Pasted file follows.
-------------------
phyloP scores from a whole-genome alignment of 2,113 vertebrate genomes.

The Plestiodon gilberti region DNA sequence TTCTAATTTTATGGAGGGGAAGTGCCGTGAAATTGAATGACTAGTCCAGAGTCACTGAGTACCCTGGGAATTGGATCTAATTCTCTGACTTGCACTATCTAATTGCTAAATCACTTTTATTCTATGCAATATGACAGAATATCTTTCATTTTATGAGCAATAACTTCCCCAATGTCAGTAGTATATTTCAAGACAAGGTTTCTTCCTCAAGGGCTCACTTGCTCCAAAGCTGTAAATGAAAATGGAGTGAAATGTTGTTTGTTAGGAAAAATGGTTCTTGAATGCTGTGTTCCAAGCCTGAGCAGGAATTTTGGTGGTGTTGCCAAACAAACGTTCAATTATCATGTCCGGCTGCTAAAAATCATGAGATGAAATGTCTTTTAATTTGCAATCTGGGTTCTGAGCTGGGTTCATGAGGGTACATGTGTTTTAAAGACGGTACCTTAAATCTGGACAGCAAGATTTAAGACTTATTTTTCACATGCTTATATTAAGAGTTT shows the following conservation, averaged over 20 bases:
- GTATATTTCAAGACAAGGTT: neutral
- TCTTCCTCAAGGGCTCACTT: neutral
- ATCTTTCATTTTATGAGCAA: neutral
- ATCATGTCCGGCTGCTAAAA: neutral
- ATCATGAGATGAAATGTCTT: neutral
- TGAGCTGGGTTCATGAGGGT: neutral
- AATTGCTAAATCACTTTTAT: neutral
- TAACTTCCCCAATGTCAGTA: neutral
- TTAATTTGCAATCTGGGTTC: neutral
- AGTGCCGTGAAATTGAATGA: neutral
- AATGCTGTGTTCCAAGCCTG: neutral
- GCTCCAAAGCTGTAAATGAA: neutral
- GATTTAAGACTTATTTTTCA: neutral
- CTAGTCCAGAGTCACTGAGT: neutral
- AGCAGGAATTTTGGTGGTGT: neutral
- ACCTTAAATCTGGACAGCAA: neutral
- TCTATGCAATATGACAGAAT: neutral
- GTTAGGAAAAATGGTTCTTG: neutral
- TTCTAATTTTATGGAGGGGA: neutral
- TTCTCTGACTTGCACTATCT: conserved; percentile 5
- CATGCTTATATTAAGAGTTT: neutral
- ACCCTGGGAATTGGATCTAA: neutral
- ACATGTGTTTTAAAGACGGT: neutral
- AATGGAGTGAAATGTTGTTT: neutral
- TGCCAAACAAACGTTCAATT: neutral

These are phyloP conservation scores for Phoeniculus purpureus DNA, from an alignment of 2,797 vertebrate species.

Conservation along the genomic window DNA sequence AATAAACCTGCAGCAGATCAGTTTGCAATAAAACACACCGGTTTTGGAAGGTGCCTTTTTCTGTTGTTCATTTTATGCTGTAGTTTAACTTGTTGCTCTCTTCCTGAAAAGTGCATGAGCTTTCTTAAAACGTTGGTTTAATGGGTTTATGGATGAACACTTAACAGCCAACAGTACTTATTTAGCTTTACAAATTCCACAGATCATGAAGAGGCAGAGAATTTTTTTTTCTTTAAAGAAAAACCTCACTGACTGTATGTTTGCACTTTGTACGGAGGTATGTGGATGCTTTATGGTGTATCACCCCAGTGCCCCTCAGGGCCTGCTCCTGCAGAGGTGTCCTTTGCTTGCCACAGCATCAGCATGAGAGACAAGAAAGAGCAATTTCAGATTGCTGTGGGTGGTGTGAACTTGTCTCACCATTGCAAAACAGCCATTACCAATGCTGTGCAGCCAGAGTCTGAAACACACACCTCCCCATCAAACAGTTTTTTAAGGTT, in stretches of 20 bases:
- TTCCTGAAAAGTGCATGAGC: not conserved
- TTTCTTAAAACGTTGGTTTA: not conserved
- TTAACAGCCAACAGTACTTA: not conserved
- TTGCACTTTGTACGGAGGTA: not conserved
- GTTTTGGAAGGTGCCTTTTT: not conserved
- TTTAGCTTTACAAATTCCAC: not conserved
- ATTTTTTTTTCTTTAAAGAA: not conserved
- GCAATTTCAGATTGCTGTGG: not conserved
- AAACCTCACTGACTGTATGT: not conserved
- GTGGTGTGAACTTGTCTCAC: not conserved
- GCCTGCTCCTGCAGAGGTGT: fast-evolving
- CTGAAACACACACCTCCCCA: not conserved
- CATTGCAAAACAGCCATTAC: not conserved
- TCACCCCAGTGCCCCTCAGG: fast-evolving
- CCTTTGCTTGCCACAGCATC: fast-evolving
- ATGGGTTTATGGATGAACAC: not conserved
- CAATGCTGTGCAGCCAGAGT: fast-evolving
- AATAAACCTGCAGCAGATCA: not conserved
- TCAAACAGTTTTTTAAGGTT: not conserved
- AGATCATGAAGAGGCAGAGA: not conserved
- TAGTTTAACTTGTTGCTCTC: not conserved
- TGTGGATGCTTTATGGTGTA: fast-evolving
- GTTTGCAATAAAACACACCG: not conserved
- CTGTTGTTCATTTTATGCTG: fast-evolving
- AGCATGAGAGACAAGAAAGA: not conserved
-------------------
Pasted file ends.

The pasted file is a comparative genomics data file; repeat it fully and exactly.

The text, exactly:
phyloP scores from a whole-genome alignment of 2,113 vertebrate genomes.

The Plestiodon gilberti region DNA sequence TTCTAATTTTATGGAGGGGAAGTGCCGTGAAATTGAATGACTAGTCCAGAGTCACTGAGTACCCTGGGAATTGGATCTAATTCTCTGACTTGCACTATCTAATTGCTAAATCACTTTTATTCTATGCAATATGACAGAATATCTTTCATTTTATGAGCAATAACTTCCCCAATGTCAGTAGTATATTTCAAGACAAGGTTTCTTCCTCAAGGGCTCACTTGCTCCAAAGCTGTAAATGAAAATGGAGTGAAATGTTGTTTGTTAGGAAAAATGGTTCTTGAATGCTGTGTTCCAAGCCTGAGCAGGAATTTTGGTGGTGTTGCCAAACAAACGTTCAATTATCATGTCCGGCTGCTAAAAATCATGAGATGAAATGTCTTTTAATTTGCAATCTGGGTTCTGAGCTGGGTTCATGAGGGTACATGTGTTTTAAAGACGGTACCTTAAATCTGGACAGCAAGATTTAAGACTTATTTTTCACATGCTTATATTAAGAGTTT shows the following conservation, averaged over 20 bases:
- GTATATTTCAAGACAAGGTT: neutral
- TCTTCCTCAAGGGCTCACTT: neutral
- ATCTTTCATTTTATGAGCAA: neutral
- ATCATGTCCGGCTGCTAAAA: neutral
- ATCATGAGATGAAATGTCTT: neutral
- TGAGCTGGGTTCATGAGGGT: neutral
- AATTGCTAAATCACTTTTAT: neutral
- TAACTTCCCCAATGTCAGTA: neutral
- TTAATTTGCAATCTGGGTTC: neutral
- AGTGCCGTGAAATTGAATGA: neutral
- AATGCTGTGTTCCAAGCCTG: neutral
- GCTCCAAAGCTGTAAATGAA: neutral
- GATTTAAGACTTATTTTTCA: neutral
- CTAGTCCAGAGTCACTGAGT: neutral
- AGCAGGAATTTTGGTGGTGT: neutral
- ACCTTAAATCTGGACAGCAA: neutral
- TCTATGCAATATGACAGAAT: neutral
- GTTAGGAAAAATGGTTCTTG: neutral
- TTCTAATTTTATGGAGGGGA: neutral
- TTCTCTGACTTGCACTATCT: conserved; percentile 5
- CATGCTTATATTAAGAGTTT: neutral
- ACCCTGGGAATTGGATCTAA: neutral
- ACATGTGTTTTAAAGACGGT: neutral
- AATGGAGTGAAATGTTGTTT: neutral
- TGCCAAACAAACGTTCAATT: neutral

These are phyloP conservation scores for Phoeniculus purpureus DNA, from an alignment of 2,797 vertebrate species.

Conservation along the genomic window DNA sequence AATAAACCTGCAGCAGATCAGTTTGCAATAAAACACACCGGTTTTGGAAGGTGCCTTTTTCTGTTGTTCATTTTATGCTGTAGTTTAACTTGTTGCTCTCTTCCTGAAAAGTGCATGAGCTTTCTTAAAACGTTGGTTTAATGGGTTTATGGATGAACACTTAACAGCCAACAGTACTTATTTAGCTTTACAAATTCCACAGATCATGAAGAGGCAGAGAATTTTTTTTTCTTTAAAGAAAAACCTCACTGACTGTATGTTTGCACTTTGTACGGAGGTATGTGGATGCTTTATGGTGTATCACCCCAGTGCCCCTCAGGGCCTGCTCCTGCAGAGGTGTCCTTTGCTTGCCACAGCATCAGCATGAGAGACAAGAAAGAGCAATTTCAGATTGCTGTGGGTGGTGTGAACTTGTCTCACCATTGCAAAACAGCCATTACCAATGCTGTGCAGCCAGAGTCTGAAACACACACCTCCCCATCAAACAGTTTTTTAAGGTT, in stretches of 20 bases:
- TTCCTGAAAAGTGCATGAGC: not conserved
- TTTCTTAAAACGTTGGTTTA: not conserved
- TTAACAGCCAACAGTACTTA: not conserved
- TTGCACTTTGTACGGAGGTA: not conserved
- GTTTTGGAAGGTGCCTTTTT: not conserved
- TTTAGCTTTACAAATTCCAC: not conserved
- ATTTTTTTTTCTTTAAAGAA: not conserved
- GCAATTTCAGATTGCTGTGG: not conserved
- AAACCTCACTGACTGTATGT: not conserved
- GTGGTGTGAACTTGTCTCAC: not conserved
- GCCTGCTCCTGCAGAGGTGT: fast-evolving
- CTGAAACACACACCTCCCCA: not conserved
- CATTGCAAAACAGCCATTAC: not conserved
- TCACCCCAGTGCCCCTCAGG: fast-evolving
- CCTTTGCTTGCCACAGCATC: fast-evolving
- ATGGGTTTATGGATGAACAC: not conserved
- CAATGCTGTGCAGCCAGAGT: fast-evolving
- AATAAACCTGCAGCAGATCA: not conserved
- TCAAACAGTTTTTTAAGGTT: not conserved
- AGATCATGAAGAGGCAGAGA: not conserved
- TAGTTTAACTTGTTGCTCTC: not conserved
- TGTGGATGCTTTATGGTGTA: fast-evolving
- GTTTGCAATAAAACACACCG: not conserved
- CTGTTGTTCATTTTATGCTG: fast-evolving
- AGCATGAGAGACAAGAAAGA: not conserved